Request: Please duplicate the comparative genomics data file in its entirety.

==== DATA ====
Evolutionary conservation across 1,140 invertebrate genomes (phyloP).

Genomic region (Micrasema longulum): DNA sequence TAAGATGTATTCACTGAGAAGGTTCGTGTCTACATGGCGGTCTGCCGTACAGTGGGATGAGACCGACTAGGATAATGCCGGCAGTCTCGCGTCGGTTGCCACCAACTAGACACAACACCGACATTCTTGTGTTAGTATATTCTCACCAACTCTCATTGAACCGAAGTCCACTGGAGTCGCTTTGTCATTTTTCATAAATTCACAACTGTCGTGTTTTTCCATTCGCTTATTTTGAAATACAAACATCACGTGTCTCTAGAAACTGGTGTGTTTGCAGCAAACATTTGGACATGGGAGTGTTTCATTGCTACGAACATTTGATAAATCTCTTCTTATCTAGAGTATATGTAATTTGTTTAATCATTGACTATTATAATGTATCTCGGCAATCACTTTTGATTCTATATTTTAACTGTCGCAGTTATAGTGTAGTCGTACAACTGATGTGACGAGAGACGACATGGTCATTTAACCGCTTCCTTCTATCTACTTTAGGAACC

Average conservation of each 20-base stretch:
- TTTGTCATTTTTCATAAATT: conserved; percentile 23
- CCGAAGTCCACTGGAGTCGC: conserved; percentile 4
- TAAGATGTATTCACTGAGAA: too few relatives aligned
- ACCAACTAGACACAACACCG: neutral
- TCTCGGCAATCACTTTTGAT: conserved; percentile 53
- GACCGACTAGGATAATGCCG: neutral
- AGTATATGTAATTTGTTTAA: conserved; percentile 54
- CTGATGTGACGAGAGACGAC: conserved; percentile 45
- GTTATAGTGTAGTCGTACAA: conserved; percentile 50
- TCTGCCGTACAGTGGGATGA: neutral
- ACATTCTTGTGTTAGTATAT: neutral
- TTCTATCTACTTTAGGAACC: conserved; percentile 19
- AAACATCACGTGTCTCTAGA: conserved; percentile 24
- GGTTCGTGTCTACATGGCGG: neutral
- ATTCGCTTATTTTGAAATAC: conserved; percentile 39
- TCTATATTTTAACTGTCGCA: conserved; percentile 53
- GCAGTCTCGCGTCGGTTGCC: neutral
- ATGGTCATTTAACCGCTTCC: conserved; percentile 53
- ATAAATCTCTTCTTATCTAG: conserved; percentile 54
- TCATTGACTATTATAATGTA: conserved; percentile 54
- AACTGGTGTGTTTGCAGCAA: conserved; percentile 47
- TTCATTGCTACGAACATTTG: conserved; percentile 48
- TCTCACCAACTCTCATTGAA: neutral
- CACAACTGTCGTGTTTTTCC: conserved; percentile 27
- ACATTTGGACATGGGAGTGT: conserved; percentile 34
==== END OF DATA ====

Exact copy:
Evolutionary conservation across 1,140 invertebrate genomes (phyloP).

Genomic region (Micrasema longulum): DNA sequence TAAGATGTATTCACTGAGAAGGTTCGTGTCTACATGGCGGTCTGCCGTACAGTGGGATGAGACCGACTAGGATAATGCCGGCAGTCTCGCGTCGGTTGCCACCAACTAGACACAACACCGACATTCTTGTGTTAGTATATTCTCACCAACTCTCATTGAACCGAAGTCCACTGGAGTCGCTTTGTCATTTTTCATAAATTCACAACTGTCGTGTTTTTCCATTCGCTTATTTTGAAATACAAACATCACGTGTCTCTAGAAACTGGTGTGTTTGCAGCAAACATTTGGACATGGGAGTGTTTCATTGCTACGAACATTTGATAAATCTCTTCTTATCTAGAGTATATGTAATTTGTTTAATCATTGACTATTATAATGTATCTCGGCAATCACTTTTGATTCTATATTTTAACTGTCGCAGTTATAGTGTAGTCGTACAACTGATGTGACGAGAGACGACATGGTCATTTAACCGCTTCCTTCTATCTACTTTAGGAACC

Average conservation of each 20-base stretch:
- TTTGTCATTTTTCATAAATT: conserved; percentile 23
- CCGAAGTCCACTGGAGTCGC: conserved; percentile 4
- TAAGATGTATTCACTGAGAA: too few relatives aligned
- ACCAACTAGACACAACACCG: neutral
- TCTCGGCAATCACTTTTGAT: conserved; percentile 53
- GACCGACTAGGATAATGCCG: neutral
- AGTATATGTAATTTGTTTAA: conserved; percentile 54
- CTGATGTGACGAGAGACGAC: conserved; percentile 45
- GTTATAGTGTAGTCGTACAA: conserved; percentile 50
- TCTGCCGTACAGTGGGATGA: neutral
- ACATTCTTGTGTTAGTATAT: neutral
- TTCTATCTACTTTAGGAACC: conserved; percentile 19
- AAACATCACGTGTCTCTAGA: conserved; percentile 24
- GGTTCGTGTCTACATGGCGG: neutral
- ATTCGCTTATTTTGAAATAC: conserved; percentile 39
- TCTATATTTTAACTGTCGCA: conserved; percentile 53
- GCAGTCTCGCGTCGGTTGCC: neutral
- ATGGTCATTTAACCGCTTCC: conserved; percentile 53
- ATAAATCTCTTCTTATCTAG: conserved; percentile 54
- TCATTGACTATTATAATGTA: conserved; percentile 54
- AACTGGTGTGTTTGCAGCAA: conserved; percentile 47
- TTCATTGCTACGAACATTTG: conserved; percentile 48
- TCTCACCAACTCTCATTGAA: neutral
- CACAACTGTCGTGTTTTTCC: conserved; percentile 27
- ACATTTGGACATGGGAGTGT: conserved; percentile 34